The End of Poverty

Edited to Add:  this had been incorrectly tagged as “Photography”. It has been corrected.  My apologies.

Because I’m just reprinting stuff, I decided on two posts for today . . . this one came from a September 2009 note I wrote on my FaceBook account (so maybe 2 people read it), but I think it was also published on the blog I used to have at Skepticality (before the site crashed and everything was lost).

This is written primarily for those who mistake me, and sometime themselves, for good people.  It has not been modified from the original.


The End of Poverty

I recently listened to Point of Inquiry’s interview with Peter Singer.  As is the case with most guests appearing anywhere, Mr. Singer was promoting his newest book . . . and telling we, the individuals of affluent nations, should act now to end world poverty. Arguably, it is an admirable goal. 

And there is merit to the argument he gives regarding most of us spending inordinate amount of money to buy transient and generally worthless possessions we classify as deserving luxuries. 

The example he gives is that of a drowning child in a fountain or pond, and the fact most people would not hesitate to save the child even if wearing brand new and expensive shoes.  He then draws the parallel one should give the equivalent of those expensive shoes toward helping to save the 26,000 children who die every day (10 million a year) as a direct result of the squalor of poverty.  Of course, he does not stop there.  For how can someone justify buying a wide-screen TV for multiple thousands of dollars while poor people in other countries die because they cannot get medicine, food, water, or any of the things we take for granted.  And so on . . .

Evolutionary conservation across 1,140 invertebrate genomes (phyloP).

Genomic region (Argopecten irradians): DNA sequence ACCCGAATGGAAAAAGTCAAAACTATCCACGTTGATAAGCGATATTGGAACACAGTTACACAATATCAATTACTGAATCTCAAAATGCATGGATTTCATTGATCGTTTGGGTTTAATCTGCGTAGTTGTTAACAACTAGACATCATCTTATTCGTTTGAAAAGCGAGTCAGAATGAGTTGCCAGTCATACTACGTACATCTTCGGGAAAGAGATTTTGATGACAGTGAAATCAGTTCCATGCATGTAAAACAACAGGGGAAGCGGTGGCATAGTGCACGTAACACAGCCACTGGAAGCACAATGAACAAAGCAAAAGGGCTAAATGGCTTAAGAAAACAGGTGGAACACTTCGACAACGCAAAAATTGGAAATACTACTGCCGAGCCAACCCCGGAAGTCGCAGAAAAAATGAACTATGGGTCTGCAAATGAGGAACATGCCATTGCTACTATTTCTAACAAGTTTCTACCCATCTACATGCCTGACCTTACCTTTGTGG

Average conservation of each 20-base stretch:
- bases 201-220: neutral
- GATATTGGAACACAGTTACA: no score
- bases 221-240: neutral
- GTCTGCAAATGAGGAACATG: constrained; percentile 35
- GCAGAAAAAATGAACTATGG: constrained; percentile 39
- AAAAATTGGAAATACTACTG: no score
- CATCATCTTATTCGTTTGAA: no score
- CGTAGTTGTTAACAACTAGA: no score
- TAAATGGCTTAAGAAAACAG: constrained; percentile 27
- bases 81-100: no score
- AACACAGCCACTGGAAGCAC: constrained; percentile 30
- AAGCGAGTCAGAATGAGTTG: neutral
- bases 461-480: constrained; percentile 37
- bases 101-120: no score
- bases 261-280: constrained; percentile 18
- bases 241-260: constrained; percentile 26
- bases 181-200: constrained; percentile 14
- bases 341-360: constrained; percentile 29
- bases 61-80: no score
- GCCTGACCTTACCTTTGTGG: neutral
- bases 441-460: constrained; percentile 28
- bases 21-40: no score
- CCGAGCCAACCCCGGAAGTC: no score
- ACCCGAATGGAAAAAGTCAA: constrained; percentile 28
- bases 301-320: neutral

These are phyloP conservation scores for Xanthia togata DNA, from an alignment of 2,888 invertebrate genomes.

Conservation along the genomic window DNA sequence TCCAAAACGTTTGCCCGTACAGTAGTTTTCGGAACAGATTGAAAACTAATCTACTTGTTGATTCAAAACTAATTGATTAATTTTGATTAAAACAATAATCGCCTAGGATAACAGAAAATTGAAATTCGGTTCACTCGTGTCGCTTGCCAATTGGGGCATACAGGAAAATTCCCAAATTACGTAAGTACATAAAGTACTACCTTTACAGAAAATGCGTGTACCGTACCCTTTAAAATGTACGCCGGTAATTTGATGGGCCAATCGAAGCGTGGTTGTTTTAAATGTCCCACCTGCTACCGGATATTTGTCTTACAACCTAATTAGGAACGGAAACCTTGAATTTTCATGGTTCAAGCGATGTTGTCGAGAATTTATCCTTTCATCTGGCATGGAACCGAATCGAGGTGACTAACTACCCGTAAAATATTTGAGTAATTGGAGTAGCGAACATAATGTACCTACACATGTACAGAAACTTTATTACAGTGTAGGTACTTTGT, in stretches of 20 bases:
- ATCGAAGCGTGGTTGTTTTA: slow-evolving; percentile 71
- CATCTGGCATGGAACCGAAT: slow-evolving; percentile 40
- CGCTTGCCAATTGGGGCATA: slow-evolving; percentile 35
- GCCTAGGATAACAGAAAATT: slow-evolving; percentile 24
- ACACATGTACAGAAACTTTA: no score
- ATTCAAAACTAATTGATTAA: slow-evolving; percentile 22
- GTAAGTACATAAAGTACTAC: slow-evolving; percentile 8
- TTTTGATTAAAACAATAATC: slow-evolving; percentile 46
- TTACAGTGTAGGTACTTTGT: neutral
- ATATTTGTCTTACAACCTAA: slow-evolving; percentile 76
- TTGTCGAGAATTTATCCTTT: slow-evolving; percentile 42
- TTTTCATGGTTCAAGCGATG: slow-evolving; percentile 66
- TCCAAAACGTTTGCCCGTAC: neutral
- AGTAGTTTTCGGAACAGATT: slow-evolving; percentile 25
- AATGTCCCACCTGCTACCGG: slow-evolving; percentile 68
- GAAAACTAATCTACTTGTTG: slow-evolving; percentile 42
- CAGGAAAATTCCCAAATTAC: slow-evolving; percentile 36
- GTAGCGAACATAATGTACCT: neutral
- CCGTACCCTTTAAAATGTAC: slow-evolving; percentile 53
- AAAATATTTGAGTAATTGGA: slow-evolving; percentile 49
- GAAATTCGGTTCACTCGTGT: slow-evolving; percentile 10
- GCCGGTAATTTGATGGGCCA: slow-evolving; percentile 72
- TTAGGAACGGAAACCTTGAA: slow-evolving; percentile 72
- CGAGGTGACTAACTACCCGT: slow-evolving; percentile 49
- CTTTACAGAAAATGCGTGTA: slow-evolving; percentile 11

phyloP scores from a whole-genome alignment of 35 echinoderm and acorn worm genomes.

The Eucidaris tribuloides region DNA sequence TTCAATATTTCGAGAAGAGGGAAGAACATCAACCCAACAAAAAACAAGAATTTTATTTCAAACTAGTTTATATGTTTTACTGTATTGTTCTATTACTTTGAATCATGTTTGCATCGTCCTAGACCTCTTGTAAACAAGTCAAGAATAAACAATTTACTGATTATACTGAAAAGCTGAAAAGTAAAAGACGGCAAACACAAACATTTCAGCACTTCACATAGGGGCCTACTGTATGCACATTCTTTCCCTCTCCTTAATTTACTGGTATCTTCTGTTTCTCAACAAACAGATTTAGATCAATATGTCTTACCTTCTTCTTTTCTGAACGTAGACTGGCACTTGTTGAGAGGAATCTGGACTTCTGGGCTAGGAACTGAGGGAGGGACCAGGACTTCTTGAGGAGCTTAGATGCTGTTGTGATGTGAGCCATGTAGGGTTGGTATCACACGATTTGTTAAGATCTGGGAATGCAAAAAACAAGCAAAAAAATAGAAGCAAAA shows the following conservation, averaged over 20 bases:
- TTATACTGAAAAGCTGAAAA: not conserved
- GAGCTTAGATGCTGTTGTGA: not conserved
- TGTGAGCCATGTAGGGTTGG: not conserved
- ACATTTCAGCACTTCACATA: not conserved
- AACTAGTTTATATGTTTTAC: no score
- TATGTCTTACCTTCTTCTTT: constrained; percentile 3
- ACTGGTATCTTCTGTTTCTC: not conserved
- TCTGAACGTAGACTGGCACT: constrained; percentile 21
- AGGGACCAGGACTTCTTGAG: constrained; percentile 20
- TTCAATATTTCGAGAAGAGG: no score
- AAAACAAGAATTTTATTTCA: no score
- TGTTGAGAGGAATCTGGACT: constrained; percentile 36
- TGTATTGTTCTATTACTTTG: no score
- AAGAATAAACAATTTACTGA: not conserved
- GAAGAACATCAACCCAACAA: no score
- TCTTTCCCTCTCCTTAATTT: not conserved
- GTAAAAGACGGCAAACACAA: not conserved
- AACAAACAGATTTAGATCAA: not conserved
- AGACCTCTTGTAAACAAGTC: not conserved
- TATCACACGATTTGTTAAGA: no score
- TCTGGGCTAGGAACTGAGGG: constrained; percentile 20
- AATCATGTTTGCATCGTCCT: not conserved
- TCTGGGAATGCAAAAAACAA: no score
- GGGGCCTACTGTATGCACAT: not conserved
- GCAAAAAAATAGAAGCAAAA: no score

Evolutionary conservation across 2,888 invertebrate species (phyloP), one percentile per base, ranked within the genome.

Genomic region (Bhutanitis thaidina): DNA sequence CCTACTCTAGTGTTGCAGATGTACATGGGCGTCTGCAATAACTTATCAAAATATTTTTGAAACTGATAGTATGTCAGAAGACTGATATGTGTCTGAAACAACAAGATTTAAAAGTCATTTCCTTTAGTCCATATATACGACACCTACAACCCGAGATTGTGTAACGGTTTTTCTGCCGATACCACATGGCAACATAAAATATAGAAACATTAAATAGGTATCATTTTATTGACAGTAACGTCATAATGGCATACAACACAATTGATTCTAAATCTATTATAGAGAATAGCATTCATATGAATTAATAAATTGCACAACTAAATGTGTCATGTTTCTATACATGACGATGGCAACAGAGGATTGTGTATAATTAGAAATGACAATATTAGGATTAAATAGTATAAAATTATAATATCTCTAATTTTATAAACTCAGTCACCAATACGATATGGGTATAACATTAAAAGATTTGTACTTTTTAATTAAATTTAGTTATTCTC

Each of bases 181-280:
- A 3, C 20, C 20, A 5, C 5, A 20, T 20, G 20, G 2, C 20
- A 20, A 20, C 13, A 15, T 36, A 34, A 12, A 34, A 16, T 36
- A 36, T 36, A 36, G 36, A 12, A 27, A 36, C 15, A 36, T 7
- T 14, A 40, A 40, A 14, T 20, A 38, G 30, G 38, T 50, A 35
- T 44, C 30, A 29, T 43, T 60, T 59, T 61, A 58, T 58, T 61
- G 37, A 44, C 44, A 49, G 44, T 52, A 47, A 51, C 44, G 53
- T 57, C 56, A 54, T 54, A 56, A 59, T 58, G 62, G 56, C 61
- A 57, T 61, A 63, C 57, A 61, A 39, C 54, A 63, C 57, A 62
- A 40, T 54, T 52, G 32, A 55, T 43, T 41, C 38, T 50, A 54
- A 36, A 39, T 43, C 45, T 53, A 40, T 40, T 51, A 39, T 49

Hard to argue against that line of thinking, but I’m not one to shy from unpopular opinions. First let me say unequivocally we should help; we should contribute to alleviate the plight of the less fortunate.  I give to food banks and a few other charities, and I like Mr. Singers suggestion regarding Micro-Loans aimed at giving a leg up to people trying to make a go of it in countries where $100 go a long way.  Now comes the hard part.  How do you get your money to a place where it will do the most good? 

GiveWell ( rates a large number of charities based on their effectiveness, transparency,and proven track records. The only one which directly addresses poverty is BRAC (, and it rates poorly.  One which I tried to research before is Heifer International (  That organization is supposed to get animals to the poor.  An animal can make a huge difference by helping people cultivate land, by providing sustenance, and by providing people with low-tech means to better their situations.  Unfortunately, this charity is not rated, which means it was not deemed to meet goals of transparency, effectiveness, and proven track record. 

All of the top rated charity, and the vast majority of the remainder, deal with providing health benefits.  Some have multiple missions which may also include education or economic aid. 

So, where does that leave me?  No closer to where I was before in terms of finding international organizations I want to fund.  You see, it’s not exactly like coming across a drowning child in a fountain. It more like coming across a drowning child in a fountain every day, sometimes thrice a day.  And new fountains are being built every day, and more children being placed next to, and sometimes into, said fountains every day.  It’s a lousy argument for not getting involved, but there it is; after a while you just start avoiding fountains and ponds. 

Because the problem is not unwillingness to help; the problem is we are not addressing the root causes.  Tell me there is a charity set up to kill despotic leaders, opportunistic profiteers, corrupt officials, religious leaders inciting genocide, priests preaching the evils of contraception and safe sex . . . do any or all of that, and I’m there in spades.  Heck, I’ll personally come and help.  Want to get rid of poverty in poor countries?  Get rid of people who are profiting from it.  Also get rid of companies who profit from it.